Drawn to teaching in part because it offers the chance to impact students’ lives in positive ways, Spieker has, in some ways, been a teacher for years. The only girl in a family of four siblings, she spent her childhood competing in sports…and competing with her brothers. Physically and mentally strong, she played a bevy of sports—from soccer to softball to basketball to track and field—and was drawn to opportunities where she could lead and teach her teammates.
Track became her favorite sport. At Rowan, Spieker was a thrower on the women’s track team for three years. She holds the University record in the hammer throw.
“Competing in sports taught me a lot about myself. I learned my strengths and my weaknesses abruptly through sports. I sought leadership in almost every sports domain. I discovered my passion for working with teammates, which holds true in everything I do,” she says.
Spieker is looking to bring sports to her Fulbright experience by starting an after-school club for sports and outdoor activities for her students. She’s particularly interested in using sports to help build confidence among her female students.
“I have found sports and outdoor activities to be fundamental to my being and my sense of adventure. It’s a passion that I hope to bring to Malaysia,” says Spieker, who played soccer and basketball on a team comprised of Special Olympics athletes and University students through Rowan Unified Sports.
Freedom and empowerment
Her American Studies courses have led Spieker to think a lot about the concept of freedom and what it means to be free. She expects there will be discussions on that topic in her Malaysian classroom.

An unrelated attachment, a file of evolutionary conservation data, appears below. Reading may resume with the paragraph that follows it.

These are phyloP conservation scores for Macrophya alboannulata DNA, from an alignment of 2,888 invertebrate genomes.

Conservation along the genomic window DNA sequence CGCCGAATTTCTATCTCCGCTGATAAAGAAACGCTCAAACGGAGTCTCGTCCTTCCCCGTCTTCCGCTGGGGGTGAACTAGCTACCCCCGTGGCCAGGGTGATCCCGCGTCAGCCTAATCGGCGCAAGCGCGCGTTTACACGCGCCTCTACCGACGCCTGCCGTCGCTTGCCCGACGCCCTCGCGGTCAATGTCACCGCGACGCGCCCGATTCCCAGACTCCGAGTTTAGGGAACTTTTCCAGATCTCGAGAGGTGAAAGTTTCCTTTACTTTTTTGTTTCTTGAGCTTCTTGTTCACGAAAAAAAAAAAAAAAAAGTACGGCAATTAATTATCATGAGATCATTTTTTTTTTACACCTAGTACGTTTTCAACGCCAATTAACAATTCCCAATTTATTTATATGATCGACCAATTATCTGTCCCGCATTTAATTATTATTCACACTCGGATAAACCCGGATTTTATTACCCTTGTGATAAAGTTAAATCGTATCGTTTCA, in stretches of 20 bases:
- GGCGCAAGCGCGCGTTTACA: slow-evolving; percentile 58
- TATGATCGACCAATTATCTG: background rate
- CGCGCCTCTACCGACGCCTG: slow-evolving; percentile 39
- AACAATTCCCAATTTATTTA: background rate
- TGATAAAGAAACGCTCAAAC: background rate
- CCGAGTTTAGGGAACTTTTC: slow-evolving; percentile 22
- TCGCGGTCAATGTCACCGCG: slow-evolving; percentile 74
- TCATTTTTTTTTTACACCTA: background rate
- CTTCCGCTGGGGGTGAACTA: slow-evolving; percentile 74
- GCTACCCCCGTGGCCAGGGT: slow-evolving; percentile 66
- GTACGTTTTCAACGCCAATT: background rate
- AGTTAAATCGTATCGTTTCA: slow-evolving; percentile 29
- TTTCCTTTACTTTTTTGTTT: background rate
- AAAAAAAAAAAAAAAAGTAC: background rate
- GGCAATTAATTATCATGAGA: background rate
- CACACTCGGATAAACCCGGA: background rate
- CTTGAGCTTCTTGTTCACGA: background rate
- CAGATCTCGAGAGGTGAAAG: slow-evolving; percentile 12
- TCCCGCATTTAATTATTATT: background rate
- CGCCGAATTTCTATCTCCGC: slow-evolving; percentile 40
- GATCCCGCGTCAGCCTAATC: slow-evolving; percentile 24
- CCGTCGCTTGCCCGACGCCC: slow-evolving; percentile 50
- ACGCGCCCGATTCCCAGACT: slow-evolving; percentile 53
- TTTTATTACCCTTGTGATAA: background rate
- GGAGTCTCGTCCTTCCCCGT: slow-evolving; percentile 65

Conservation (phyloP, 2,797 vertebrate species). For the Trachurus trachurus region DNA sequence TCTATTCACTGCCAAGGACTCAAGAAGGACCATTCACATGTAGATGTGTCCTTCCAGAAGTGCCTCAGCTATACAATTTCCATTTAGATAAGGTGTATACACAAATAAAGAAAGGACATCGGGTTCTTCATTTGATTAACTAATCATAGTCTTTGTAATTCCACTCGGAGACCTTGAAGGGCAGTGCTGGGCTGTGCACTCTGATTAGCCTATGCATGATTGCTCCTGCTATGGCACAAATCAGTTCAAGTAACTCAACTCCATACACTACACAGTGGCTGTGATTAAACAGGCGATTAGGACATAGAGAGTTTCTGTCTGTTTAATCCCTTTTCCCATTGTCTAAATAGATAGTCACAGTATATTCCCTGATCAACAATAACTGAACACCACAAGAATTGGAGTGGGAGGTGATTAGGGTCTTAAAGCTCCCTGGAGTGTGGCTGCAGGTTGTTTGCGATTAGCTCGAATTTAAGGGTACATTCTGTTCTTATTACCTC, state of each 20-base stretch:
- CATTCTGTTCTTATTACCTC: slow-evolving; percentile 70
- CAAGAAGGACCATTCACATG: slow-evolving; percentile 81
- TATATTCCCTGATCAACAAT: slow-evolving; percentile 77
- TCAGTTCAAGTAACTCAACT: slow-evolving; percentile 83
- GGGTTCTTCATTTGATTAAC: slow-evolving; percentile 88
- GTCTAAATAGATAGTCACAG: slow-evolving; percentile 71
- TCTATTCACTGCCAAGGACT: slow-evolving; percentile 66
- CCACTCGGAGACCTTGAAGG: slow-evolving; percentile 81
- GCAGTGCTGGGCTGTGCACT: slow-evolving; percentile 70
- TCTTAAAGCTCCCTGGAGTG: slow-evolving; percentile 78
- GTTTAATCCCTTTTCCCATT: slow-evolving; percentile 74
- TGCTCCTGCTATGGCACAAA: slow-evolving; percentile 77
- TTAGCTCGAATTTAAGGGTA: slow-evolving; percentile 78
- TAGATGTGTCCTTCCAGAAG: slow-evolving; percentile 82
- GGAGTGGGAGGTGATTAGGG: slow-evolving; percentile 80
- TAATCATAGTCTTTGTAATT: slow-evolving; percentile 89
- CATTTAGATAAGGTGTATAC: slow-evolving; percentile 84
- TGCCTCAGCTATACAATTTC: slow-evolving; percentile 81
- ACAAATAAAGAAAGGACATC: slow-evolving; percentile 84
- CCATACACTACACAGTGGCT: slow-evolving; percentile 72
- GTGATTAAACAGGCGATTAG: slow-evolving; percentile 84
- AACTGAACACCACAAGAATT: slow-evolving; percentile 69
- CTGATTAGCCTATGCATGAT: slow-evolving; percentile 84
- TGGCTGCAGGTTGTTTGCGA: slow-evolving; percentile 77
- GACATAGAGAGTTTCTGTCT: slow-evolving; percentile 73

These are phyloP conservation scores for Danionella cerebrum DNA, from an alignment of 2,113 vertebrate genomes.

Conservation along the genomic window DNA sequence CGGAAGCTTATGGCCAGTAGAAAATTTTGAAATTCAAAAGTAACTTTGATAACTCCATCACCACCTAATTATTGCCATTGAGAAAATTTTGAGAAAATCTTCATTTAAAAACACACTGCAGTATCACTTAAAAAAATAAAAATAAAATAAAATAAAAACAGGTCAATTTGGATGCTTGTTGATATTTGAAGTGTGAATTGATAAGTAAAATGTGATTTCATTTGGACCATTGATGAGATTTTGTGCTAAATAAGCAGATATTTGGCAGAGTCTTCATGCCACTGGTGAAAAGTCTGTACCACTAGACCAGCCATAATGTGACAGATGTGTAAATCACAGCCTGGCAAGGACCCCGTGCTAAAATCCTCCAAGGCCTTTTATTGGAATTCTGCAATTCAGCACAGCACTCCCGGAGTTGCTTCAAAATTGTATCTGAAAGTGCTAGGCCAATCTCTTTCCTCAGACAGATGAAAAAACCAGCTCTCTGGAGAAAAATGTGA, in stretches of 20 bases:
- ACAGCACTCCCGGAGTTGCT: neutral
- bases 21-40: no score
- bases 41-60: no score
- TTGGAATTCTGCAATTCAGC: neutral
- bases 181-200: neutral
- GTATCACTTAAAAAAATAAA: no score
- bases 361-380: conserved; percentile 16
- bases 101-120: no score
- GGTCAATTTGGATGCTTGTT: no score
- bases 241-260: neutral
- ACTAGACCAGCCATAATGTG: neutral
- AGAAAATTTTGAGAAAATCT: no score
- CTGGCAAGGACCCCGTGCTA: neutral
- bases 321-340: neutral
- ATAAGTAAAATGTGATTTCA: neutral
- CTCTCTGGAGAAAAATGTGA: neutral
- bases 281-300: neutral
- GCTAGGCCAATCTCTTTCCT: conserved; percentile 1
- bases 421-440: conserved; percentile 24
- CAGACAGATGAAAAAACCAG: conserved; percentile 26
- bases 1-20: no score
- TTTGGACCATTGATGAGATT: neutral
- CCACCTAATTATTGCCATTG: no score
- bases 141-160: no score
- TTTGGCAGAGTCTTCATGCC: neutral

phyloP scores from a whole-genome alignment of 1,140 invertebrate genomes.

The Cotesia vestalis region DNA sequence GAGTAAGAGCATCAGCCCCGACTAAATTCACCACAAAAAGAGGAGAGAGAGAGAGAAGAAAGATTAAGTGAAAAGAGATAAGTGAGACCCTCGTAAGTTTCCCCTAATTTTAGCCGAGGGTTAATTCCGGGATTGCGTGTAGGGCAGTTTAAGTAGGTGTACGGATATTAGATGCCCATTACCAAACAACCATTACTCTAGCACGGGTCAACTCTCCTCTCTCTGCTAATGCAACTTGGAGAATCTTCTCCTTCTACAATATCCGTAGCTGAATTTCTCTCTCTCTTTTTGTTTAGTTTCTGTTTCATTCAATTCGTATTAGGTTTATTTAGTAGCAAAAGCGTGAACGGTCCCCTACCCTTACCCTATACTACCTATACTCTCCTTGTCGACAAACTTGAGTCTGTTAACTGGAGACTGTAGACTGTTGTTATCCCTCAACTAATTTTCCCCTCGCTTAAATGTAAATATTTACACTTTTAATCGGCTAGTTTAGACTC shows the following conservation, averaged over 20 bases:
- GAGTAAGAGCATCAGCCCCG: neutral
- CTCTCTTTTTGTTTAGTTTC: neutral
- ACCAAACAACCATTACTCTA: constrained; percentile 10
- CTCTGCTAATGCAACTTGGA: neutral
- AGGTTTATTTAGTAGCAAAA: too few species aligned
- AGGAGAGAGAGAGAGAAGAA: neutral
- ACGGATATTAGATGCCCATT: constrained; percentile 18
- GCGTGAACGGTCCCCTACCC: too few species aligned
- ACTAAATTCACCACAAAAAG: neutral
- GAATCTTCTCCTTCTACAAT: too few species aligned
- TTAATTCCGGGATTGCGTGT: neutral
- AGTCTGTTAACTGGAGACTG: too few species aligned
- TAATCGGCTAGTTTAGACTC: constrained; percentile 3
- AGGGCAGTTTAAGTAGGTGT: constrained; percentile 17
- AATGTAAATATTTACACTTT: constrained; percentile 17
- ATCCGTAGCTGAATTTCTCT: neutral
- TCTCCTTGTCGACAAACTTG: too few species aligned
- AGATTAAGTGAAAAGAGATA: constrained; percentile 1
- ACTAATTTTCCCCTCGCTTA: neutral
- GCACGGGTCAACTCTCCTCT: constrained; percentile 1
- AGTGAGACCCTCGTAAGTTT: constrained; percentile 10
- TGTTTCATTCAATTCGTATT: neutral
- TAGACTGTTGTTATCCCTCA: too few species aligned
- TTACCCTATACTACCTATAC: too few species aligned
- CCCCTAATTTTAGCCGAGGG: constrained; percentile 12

“I will be curious to take that discussion to Malaysia,” says Spieker. “I find the concept of freedom to be really interesting. There’s a lot of complexity to the term.”
Spieker will thrive in her Fulbright experience, says Rowan History Professor Emily Blanck, who taught Spieker in two American Studies classes.
“Emily throws everything into the work she does. She brings a real intensity to her work, which probably comes from being an athlete,” says Blanck. “In Malaysia, she’ll learn about women in a Muslim country and what that’s like for them. I think she’ll gain a greater understanding of how people will find happiness and empowerment, even in an environment that is constricting.”
Moreover, Blanck says, the experience will teach Spieker more about her home country.
“You understand the United States better when you go out of the United States,” Blanck says.
This summer, Spieker will head off to Hong Kong, where she’ll be involved with the Center for Talented Youth, a summer program through Hong Kong University and Johns Hopkins University. She’ll work with girls in fifth through 10th grades.
“I’ll have 30 girls and my job will be to plan their mandatory fun,” Spieker, a two-year resident assistant at Rowan, says with a chuckle.
All of her experiences in the United States and abroad come back to two things: teaching and learning, she says.
“My ultimate goal is to learn abundantly and to help others learn in return,” says Spieker, who took six or seven classes each semester at Rowan. “I believe that you learn best when you’re open to experiencing circumstances outside of everyday life.”